These are challenging times for those of us who represent and defend corporations in litigation. The recent criminal convictions of Enron’s Ken Lay and Jeffrey Skilling only confirm what we have known for quite some time — jurors are skeptical of, and even hostile toward, corporations and corporate executives.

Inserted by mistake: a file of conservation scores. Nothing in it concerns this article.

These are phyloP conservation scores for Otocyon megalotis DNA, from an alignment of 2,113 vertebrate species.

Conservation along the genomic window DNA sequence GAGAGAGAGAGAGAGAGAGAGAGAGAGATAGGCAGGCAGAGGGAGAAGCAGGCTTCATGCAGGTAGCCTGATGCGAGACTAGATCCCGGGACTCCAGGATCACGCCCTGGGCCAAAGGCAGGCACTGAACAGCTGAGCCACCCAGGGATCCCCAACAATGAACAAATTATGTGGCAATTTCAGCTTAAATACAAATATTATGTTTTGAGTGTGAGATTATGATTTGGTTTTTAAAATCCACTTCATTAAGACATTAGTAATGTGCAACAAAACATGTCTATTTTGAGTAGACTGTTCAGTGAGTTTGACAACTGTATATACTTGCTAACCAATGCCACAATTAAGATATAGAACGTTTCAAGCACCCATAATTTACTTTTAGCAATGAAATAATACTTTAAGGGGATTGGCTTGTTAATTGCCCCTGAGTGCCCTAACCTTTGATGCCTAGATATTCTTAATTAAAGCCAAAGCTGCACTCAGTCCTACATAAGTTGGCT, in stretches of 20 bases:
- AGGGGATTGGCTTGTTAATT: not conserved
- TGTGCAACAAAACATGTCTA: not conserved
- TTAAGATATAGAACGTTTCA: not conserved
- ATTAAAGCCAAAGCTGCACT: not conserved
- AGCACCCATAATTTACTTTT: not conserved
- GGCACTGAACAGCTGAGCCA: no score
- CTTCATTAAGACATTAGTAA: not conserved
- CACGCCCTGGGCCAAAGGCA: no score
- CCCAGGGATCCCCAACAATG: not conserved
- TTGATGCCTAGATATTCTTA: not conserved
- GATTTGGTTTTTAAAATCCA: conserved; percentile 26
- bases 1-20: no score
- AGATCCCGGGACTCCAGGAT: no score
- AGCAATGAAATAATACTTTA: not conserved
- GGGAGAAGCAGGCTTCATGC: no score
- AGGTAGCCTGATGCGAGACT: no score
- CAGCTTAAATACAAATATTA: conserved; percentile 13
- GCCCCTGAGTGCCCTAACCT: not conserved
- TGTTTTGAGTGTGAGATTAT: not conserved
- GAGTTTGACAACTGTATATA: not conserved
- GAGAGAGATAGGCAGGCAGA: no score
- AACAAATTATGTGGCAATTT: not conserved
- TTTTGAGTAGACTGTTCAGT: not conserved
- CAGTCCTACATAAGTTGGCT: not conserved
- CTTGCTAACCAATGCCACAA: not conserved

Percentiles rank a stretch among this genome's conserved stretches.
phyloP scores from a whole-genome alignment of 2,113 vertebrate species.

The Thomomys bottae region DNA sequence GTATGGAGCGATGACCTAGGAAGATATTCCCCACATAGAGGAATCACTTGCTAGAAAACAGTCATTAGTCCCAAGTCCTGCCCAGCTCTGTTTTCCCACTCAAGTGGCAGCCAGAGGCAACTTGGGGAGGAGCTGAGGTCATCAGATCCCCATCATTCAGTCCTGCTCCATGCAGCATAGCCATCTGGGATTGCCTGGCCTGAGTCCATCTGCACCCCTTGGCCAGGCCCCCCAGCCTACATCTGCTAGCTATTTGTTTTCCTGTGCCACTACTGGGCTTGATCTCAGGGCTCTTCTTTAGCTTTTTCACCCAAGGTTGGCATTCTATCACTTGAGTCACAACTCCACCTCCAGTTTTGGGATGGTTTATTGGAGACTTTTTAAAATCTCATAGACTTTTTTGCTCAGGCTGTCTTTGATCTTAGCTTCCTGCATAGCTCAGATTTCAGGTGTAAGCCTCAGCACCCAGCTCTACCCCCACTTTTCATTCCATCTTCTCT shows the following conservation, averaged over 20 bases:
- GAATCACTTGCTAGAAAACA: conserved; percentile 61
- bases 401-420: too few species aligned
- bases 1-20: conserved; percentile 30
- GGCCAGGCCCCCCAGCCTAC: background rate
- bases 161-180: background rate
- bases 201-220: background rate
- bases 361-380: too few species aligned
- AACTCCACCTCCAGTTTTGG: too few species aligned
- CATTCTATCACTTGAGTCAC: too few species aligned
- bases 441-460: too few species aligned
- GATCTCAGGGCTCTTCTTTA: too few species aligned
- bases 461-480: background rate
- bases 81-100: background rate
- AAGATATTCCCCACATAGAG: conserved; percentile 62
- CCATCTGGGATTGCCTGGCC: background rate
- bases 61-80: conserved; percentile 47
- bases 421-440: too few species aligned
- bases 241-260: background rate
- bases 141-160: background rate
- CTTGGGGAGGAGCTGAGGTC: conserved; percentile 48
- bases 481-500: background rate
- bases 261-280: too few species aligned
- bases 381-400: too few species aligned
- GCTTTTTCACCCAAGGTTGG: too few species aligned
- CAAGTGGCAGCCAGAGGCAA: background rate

But in order to formulate an effective defense strategy, it is important to understand why jurors hold these attitudes. Dr. Ross Laguzza, a jury consultant with R&D Strategic Solutions, explains that jurors are rarely motivated by anger: “In all the conversations I have had with real and surrogate jurors who are punitive, I would estimate that less than 10 percent were ever punishing out of anger.” Instead, he says, jurors are motivated by fear: “Many people are afraid of an unsafe world and look to those who appear to be powerful to protect them from risk. Large corporations are perceived to have the resources necessary to accurately predict the future and stave off unwanted risks.” When jurors see a big company that has failed to protect others, or has used its immense power to harm others, fear drives their decision.

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